The Significance of Tet Flowers in Vietnam
Tet is the most important celebration for the Vietnamese. It is a celebration of the arrival of the New Year based on the Lunar Calendar, with the first day of the year falling in January or February in the Gregorian calendar. This is also the longest holiday for the locals and may last up to seven days.
Tet activities can last a week, sometimes even more. Preparations can begin well before Tet as well, and many traditional rituals will be practiced. Ancestors are worshiped, temples get crowded, special food are prepared, debts paid, conflicts resolved, houses cleaned down to the utensils, etc. Flowers, too, are a big part of it
lower villages and gardens nationwide will be full of colourful blossoms in preparation for the holiday, starting from early December of the Lunar Calendar. Many kinds of flowers will be found everywhere, mostly those that are yellow or red as these colours are believed to bring good luck. Lines and lines of potted sunflowers, cockscomb flowers, daisies, apricot blossoms, marigold, orchid, chrysanthemums, etc., span large fields.
Traders and families visit these gardens in droves, and buy pots by the dozens, for retail or for home decoration. Certain plants are essential for the festive spirit in Tet, just like a Christmas tree is for Christmas: peach flower, marumi kumquat and ochna integerrima (Vietnamese mickey-mouse plant). The first two are familiar in the north, while in the south the latter is more preferred for Tet holidays. The climate condition in which these plants grow is one of the main reasons for the preferences, as the first two can grow well in cold weather, whereas the Vietnamese mickey-mouse plant thrives in the tropical lands of the south. The northerners also prefer the peach and kumquat trees because the colours show love, and the abundant kumquat trees are symbols of wealth and happiness.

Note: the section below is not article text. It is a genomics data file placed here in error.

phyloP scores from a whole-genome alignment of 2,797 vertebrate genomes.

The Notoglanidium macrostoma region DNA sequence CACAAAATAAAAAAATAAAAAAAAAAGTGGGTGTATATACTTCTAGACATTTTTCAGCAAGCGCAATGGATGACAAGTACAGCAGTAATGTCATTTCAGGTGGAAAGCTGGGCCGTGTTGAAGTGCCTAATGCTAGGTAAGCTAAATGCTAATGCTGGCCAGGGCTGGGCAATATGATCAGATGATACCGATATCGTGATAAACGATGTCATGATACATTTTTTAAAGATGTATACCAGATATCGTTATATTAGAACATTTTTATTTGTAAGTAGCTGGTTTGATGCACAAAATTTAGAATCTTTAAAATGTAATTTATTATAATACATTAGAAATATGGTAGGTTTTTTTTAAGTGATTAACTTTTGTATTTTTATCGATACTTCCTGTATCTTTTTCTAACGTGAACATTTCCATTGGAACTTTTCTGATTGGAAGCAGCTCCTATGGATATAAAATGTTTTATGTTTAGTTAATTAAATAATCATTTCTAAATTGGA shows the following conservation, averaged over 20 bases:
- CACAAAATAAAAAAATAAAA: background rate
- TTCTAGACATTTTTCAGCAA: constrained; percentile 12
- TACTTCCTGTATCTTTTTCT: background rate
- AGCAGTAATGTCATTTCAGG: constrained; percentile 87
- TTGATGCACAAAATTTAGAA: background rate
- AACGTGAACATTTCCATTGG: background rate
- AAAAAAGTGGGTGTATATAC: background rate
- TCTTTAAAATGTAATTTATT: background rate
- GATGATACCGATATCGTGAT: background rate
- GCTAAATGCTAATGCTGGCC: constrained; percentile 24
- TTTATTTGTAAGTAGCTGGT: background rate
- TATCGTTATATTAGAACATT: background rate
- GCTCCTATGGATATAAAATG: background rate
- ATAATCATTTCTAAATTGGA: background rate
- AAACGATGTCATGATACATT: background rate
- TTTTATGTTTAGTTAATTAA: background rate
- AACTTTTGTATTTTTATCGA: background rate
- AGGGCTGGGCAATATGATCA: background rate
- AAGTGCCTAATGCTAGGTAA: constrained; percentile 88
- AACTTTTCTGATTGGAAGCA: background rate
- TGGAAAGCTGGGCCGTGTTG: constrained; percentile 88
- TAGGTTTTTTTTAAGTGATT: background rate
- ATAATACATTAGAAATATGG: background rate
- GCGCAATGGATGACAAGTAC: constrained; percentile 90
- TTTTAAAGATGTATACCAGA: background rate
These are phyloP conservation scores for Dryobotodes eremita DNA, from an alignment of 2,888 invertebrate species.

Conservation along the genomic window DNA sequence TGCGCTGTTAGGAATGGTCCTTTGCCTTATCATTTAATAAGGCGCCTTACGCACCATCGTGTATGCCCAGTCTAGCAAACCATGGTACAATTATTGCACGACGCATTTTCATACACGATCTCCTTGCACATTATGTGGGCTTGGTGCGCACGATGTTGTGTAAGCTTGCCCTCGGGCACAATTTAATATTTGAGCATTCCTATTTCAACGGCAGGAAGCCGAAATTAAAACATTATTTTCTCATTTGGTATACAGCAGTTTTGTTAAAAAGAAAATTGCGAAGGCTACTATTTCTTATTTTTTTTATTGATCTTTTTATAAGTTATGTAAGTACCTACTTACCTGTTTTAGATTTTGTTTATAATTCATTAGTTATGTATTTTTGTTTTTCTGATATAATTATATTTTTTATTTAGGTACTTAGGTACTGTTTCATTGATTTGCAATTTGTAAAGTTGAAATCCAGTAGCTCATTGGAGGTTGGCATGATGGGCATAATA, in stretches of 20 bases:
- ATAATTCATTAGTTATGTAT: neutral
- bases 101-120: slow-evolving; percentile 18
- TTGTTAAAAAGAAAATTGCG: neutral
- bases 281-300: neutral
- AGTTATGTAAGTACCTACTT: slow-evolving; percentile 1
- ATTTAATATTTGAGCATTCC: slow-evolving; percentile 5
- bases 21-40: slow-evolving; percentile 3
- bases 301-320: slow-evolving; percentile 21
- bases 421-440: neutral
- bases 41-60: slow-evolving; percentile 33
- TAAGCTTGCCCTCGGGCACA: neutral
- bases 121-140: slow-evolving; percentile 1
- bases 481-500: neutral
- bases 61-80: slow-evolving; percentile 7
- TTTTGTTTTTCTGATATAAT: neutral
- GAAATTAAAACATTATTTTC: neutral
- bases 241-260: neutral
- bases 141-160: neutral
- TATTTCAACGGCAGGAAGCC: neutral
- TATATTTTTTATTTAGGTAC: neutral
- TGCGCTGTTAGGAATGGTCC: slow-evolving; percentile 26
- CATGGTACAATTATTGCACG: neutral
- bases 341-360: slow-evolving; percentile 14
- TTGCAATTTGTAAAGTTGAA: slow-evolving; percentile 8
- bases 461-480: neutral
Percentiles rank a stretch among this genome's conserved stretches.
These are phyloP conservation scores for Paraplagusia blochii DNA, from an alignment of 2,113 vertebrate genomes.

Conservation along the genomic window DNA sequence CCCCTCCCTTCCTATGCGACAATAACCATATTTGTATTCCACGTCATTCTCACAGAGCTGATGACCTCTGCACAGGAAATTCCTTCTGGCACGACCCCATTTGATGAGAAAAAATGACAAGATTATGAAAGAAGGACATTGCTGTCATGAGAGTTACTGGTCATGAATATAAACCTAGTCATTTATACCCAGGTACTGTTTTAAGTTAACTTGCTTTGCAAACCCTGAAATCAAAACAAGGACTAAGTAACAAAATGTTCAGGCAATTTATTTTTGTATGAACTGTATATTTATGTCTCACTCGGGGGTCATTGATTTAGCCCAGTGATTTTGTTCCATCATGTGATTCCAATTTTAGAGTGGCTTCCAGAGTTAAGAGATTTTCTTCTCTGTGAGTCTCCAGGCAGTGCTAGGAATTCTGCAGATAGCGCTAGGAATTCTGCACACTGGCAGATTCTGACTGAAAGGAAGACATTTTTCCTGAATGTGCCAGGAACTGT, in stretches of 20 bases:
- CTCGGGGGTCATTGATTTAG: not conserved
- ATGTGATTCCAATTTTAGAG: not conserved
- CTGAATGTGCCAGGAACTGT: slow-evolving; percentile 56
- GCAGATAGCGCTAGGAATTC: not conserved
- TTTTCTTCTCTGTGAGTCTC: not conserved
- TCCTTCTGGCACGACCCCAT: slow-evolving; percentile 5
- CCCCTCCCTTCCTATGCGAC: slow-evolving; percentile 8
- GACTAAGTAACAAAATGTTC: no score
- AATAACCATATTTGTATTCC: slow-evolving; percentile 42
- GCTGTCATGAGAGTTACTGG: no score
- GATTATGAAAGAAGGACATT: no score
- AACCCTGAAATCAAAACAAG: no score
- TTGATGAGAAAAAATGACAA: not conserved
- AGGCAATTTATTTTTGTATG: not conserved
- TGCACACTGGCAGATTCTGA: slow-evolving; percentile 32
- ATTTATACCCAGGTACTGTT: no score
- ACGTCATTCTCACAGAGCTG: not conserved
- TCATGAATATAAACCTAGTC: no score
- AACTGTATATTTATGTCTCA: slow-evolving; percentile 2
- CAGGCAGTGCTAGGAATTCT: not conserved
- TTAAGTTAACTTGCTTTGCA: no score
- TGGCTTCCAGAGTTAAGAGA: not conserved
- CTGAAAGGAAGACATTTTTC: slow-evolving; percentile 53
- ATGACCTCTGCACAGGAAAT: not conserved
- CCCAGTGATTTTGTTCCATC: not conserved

These plants are kept at the entrances to homes, at ancestral altars, and as decoration inside the house. Some branches are even kept until the end of lunar January. Other flowers include chrysanthemums, marigold, Mao Ga flower, paperwhite flower, and lavender, to name a few.
It’s certainly a unique experience, visiting these extremely photogenic gardens and flower markets. You will get to watch farmers tend to these flowers with love and care, hoping that whoever buys them will have a wonderful year ahead. You will see people carrying these potted trees on their motorbikes and at times it will look as if the tree is doing the driving with arms and legs sticking out of it.
It’s also a special experience watching buyers and sellers interact with smiles and kindness. The New Year is all about starting fresh, leaving the troubles and frustrations of the old year behind. Make sure you buy some yourself as a gift to your new Vietnamese friends. You will make their day – and their year.
Vietnamese usually buy those special plants from lunar mid-December from the flower market (some even try to have peach blossom branches/trees from the mountains because of their impressive vitality) and keep them until lunar mid-January of the New Year.
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